top of page

How Emotional Intelligence Can Prevent Workplace Bullying

Written by: Maureen Chiana, Executive Contributor

Executive Contributors at Brainz Magazine are handpicked and invited to contribute because of their knowledge and valuable insight within their area of expertise.


This year's Anti-Bullying Week theme is ‘Reach Out’. This is to encourage children to speak out about bullying to a trusted adult or a peer because challenging bullying is a great way to change it. It is equally essential for organisations to nurture a ‘Speak Up’ culture now more than ever before.

An industrial warehouse worker being the target of bullying.

Recent studies show that over 75% of employees have been affected by workplace bullying, and it receives little attention or effective action, which can negatively impact an organisation’s culture.

What is bullying?

Bullying is the persistent exposure to negative and aggressive behaviours, which could be psychological, verbal, or emotional.

Bullying involves a power imbalance where a child or adult is persistently devalued and demeaned.

They tend to be insidious incidences, where it’s not always evident to others, such as microaggressions, a rude comment, or being laughed at. Other instances of bullying can be work-related, such as setting unachievable goals, difficult to achieve deadlines and unmanageable workloads.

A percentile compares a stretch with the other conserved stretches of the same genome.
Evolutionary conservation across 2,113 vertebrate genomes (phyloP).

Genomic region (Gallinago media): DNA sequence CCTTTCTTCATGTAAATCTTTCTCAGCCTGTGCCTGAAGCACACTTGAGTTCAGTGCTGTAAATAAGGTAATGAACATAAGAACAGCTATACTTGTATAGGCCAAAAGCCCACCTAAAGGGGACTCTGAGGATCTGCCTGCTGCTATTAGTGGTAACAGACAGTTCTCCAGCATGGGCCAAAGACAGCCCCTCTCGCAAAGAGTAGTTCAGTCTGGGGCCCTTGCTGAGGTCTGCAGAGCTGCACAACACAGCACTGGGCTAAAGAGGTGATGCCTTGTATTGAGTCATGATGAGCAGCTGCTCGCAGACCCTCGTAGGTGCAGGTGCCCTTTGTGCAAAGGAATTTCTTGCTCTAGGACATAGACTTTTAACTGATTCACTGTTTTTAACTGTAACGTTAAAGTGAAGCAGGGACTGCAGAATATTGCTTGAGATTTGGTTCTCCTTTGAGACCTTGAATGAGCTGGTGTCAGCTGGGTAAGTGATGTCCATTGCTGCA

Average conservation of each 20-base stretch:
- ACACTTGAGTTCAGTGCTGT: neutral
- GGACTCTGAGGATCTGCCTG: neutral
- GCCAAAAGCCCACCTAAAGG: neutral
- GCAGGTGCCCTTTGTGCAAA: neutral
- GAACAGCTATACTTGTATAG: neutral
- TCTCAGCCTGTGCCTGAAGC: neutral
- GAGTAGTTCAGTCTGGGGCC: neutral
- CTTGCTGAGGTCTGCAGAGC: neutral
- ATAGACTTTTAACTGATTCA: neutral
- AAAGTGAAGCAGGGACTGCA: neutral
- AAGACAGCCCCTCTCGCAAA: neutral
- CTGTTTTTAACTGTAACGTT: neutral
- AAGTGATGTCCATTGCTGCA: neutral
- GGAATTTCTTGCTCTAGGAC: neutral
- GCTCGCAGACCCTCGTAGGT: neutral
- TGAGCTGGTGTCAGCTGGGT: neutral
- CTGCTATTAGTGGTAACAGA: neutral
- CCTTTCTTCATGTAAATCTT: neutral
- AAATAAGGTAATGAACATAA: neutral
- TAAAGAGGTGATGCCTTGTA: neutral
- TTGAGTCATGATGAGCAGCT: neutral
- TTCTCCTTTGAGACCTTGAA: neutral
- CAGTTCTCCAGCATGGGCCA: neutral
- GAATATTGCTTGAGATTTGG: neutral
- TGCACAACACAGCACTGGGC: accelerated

Impact of Bullying

Bullying can impact mental health and wellbeing, where you constantly second guess yourself and question your capabilities. The culture of the organisation or institution will determine whether people that observe or notice bullying stand up to the bullies, support the person being bullied or even join in and whether they feel confident to report it.

The unwanted, deliberately or unconsciously repeated actions and practices that are directed at individuals cause mental health distress, may interfere with job performance, and can cause an unpleasant working environment.

Organisations are faced with ever-changing pressures, such as adapting to and managing hybrid working, global competition, technological change and economic recession. This creates a need to increase and sustain high performance and growth by maximising its utilisation of human resources, causing many leaders to use bullying techniques to reach their goal.

The personal consequences of bullying include low self-esteem and negative emotions such as anxiety, stress, fatigue, burnout and depression.

Bullying, especially by leaders or managers, negatively affects organisations. For example, employees take days off work, have reduced job satisfaction, decreased performance and commitment to the organisation, and low work motivation resulting in poor retention.

Luckily, science can offer insights that companies can use to become highly resilient to unwanted behaviour in the workplace.

Emotional Intelligence

Emotional Intelligence can successfully mitigate the adverse effects of stressful situations such as workplace bullying.

Leaders with high emotional intelligence are equipped to work effectively under pressure by adapting their leadership style to different situations, lead people differently, regulate their emotions, enabling them to respond intentionally to challenges rather than being reactive.